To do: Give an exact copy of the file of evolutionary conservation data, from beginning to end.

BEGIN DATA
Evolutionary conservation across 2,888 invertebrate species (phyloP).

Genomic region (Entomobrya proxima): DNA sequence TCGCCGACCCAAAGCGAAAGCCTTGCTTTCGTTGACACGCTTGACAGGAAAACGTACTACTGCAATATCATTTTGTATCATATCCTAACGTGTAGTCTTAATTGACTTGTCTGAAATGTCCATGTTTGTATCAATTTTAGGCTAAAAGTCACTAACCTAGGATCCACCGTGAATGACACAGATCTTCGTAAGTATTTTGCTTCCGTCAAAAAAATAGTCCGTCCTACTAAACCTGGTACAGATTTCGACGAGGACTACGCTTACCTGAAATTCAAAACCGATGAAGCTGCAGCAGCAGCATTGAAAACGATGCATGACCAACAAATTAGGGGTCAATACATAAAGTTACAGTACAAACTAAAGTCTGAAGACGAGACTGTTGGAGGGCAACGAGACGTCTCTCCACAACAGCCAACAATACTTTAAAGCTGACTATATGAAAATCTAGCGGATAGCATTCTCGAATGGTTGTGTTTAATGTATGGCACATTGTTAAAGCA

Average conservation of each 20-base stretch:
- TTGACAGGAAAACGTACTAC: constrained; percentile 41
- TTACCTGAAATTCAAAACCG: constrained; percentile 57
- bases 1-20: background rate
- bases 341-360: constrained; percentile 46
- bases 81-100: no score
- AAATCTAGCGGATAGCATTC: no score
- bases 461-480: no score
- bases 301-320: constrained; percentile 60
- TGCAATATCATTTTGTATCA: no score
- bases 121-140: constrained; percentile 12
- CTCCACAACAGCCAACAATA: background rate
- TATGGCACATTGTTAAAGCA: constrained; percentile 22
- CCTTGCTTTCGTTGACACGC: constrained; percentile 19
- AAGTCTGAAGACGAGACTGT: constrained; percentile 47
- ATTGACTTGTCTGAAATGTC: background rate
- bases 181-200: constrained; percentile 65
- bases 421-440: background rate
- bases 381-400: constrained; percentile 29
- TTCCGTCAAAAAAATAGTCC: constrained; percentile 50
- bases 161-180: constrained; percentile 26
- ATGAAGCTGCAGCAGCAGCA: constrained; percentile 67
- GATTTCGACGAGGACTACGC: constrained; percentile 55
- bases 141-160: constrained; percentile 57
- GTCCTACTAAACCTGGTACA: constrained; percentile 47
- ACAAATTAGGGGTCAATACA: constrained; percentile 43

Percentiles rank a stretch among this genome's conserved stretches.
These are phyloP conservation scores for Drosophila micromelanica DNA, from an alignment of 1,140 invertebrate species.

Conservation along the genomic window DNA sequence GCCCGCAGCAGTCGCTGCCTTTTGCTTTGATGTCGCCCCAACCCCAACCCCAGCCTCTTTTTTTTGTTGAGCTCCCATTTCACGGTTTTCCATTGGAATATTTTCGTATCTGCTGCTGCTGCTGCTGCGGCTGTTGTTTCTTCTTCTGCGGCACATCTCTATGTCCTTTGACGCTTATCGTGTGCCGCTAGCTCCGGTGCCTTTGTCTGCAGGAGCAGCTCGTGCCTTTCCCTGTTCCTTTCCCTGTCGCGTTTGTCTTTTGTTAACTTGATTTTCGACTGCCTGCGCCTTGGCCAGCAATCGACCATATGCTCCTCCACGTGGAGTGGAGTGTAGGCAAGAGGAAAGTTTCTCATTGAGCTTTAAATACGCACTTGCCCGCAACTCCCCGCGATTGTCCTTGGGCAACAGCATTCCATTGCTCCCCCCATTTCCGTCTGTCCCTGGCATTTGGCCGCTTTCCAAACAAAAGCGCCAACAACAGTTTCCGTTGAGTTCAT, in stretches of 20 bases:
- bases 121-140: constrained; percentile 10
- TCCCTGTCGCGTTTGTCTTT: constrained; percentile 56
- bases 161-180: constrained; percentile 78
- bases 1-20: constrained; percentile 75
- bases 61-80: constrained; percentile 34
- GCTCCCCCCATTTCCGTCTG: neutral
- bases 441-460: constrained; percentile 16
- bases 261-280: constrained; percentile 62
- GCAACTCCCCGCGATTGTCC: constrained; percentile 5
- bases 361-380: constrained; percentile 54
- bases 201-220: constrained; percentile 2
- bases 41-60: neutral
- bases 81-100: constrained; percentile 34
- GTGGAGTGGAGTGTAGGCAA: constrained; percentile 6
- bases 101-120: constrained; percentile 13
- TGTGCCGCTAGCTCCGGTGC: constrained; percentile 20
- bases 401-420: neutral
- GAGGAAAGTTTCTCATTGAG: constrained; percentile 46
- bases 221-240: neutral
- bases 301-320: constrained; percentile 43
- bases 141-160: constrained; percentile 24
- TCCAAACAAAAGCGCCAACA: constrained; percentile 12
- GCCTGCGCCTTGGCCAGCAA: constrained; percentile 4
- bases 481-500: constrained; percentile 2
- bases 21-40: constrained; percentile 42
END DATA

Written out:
Evolutionary conservation across 2,888 invertebrate species (phyloP).

Genomic region (Entomobrya proxima): DNA sequence TCGCCGACCCAAAGCGAAAGCCTTGCTTTCGTTGACACGCTTGACAGGAAAACGTACTACTGCAATATCATTTTGTATCATATCCTAACGTGTAGTCTTAATTGACTTGTCTGAAATGTCCATGTTTGTATCAATTTTAGGCTAAAAGTCACTAACCTAGGATCCACCGTGAATGACACAGATCTTCGTAAGTATTTTGCTTCCGTCAAAAAAATAGTCCGTCCTACTAAACCTGGTACAGATTTCGACGAGGACTACGCTTACCTGAAATTCAAAACCGATGAAGCTGCAGCAGCAGCATTGAAAACGATGCATGACCAACAAATTAGGGGTCAATACATAAAGTTACAGTACAAACTAAAGTCTGAAGACGAGACTGTTGGAGGGCAACGAGACGTCTCTCCACAACAGCCAACAATACTTTAAAGCTGACTATATGAAAATCTAGCGGATAGCATTCTCGAATGGTTGTGTTTAATGTATGGCACATTGTTAAAGCA

Average conservation of each 20-base stretch:
- TTGACAGGAAAACGTACTAC: constrained; percentile 41
- TTACCTGAAATTCAAAACCG: constrained; percentile 57
- bases 1-20: background rate
- bases 341-360: constrained; percentile 46
- bases 81-100: no score
- AAATCTAGCGGATAGCATTC: no score
- bases 461-480: no score
- bases 301-320: constrained; percentile 60
- TGCAATATCATTTTGTATCA: no score
- bases 121-140: constrained; percentile 12
- CTCCACAACAGCCAACAATA: background rate
- TATGGCACATTGTTAAAGCA: constrained; percentile 22
- CCTTGCTTTCGTTGACACGC: constrained; percentile 19
- AAGTCTGAAGACGAGACTGT: constrained; percentile 47
- ATTGACTTGTCTGAAATGTC: background rate
- bases 181-200: constrained; percentile 65
- bases 421-440: background rate
- bases 381-400: constrained; percentile 29
- TTCCGTCAAAAAAATAGTCC: constrained; percentile 50
- bases 161-180: constrained; percentile 26
- ATGAAGCTGCAGCAGCAGCA: constrained; percentile 67
- GATTTCGACGAGGACTACGC: constrained; percentile 55
- bases 141-160: constrained; percentile 57
- GTCCTACTAAACCTGGTACA: constrained; percentile 47
- ACAAATTAGGGGTCAATACA: constrained; percentile 43

Percentiles rank a stretch among this genome's conserved stretches.
These are phyloP conservation scores for Drosophila micromelanica DNA, from an alignment of 1,140 invertebrate species.

Conservation along the genomic window DNA sequence GCCCGCAGCAGTCGCTGCCTTTTGCTTTGATGTCGCCCCAACCCCAACCCCAGCCTCTTTTTTTTGTTGAGCTCCCATTTCACGGTTTTCCATTGGAATATTTTCGTATCTGCTGCTGCTGCTGCTGCGGCTGTTGTTTCTTCTTCTGCGGCACATCTCTATGTCCTTTGACGCTTATCGTGTGCCGCTAGCTCCGGTGCCTTTGTCTGCAGGAGCAGCTCGTGCCTTTCCCTGTTCCTTTCCCTGTCGCGTTTGTCTTTTGTTAACTTGATTTTCGACTGCCTGCGCCTTGGCCAGCAATCGACCATATGCTCCTCCACGTGGAGTGGAGTGTAGGCAAGAGGAAAGTTTCTCATTGAGCTTTAAATACGCACTTGCCCGCAACTCCCCGCGATTGTCCTTGGGCAACAGCATTCCATTGCTCCCCCCATTTCCGTCTGTCCCTGGCATTTGGCCGCTTTCCAAACAAAAGCGCCAACAACAGTTTCCGTTGAGTTCAT, in stretches of 20 bases:
- bases 121-140: constrained; percentile 10
- TCCCTGTCGCGTTTGTCTTT: constrained; percentile 56
- bases 161-180: constrained; percentile 78
- bases 1-20: constrained; percentile 75
- bases 61-80: constrained; percentile 34
- GCTCCCCCCATTTCCGTCTG: neutral
- bases 441-460: constrained; percentile 16
- bases 261-280: constrained; percentile 62
- GCAACTCCCCGCGATTGTCC: constrained; percentile 5
- bases 361-380: constrained; percentile 54
- bases 201-220: constrained; percentile 2
- bases 41-60: neutral
- bases 81-100: constrained; percentile 34
- GTGGAGTGGAGTGTAGGCAA: constrained; percentile 6
- bases 101-120: constrained; percentile 13
- TGTGCCGCTAGCTCCGGTGC: constrained; percentile 20
- bases 401-420: neutral
- GAGGAAAGTTTCTCATTGAG: constrained; percentile 46
- bases 221-240: neutral
- bases 301-320: constrained; percentile 43
- bases 141-160: constrained; percentile 24
- TCCAAACAAAAGCGCCAACA: constrained; percentile 12
- GCCTGCGCCTTGGCCAGCAA: constrained; percentile 4
- bases 481-500: constrained; percentile 2
- bases 21-40: constrained; percentile 42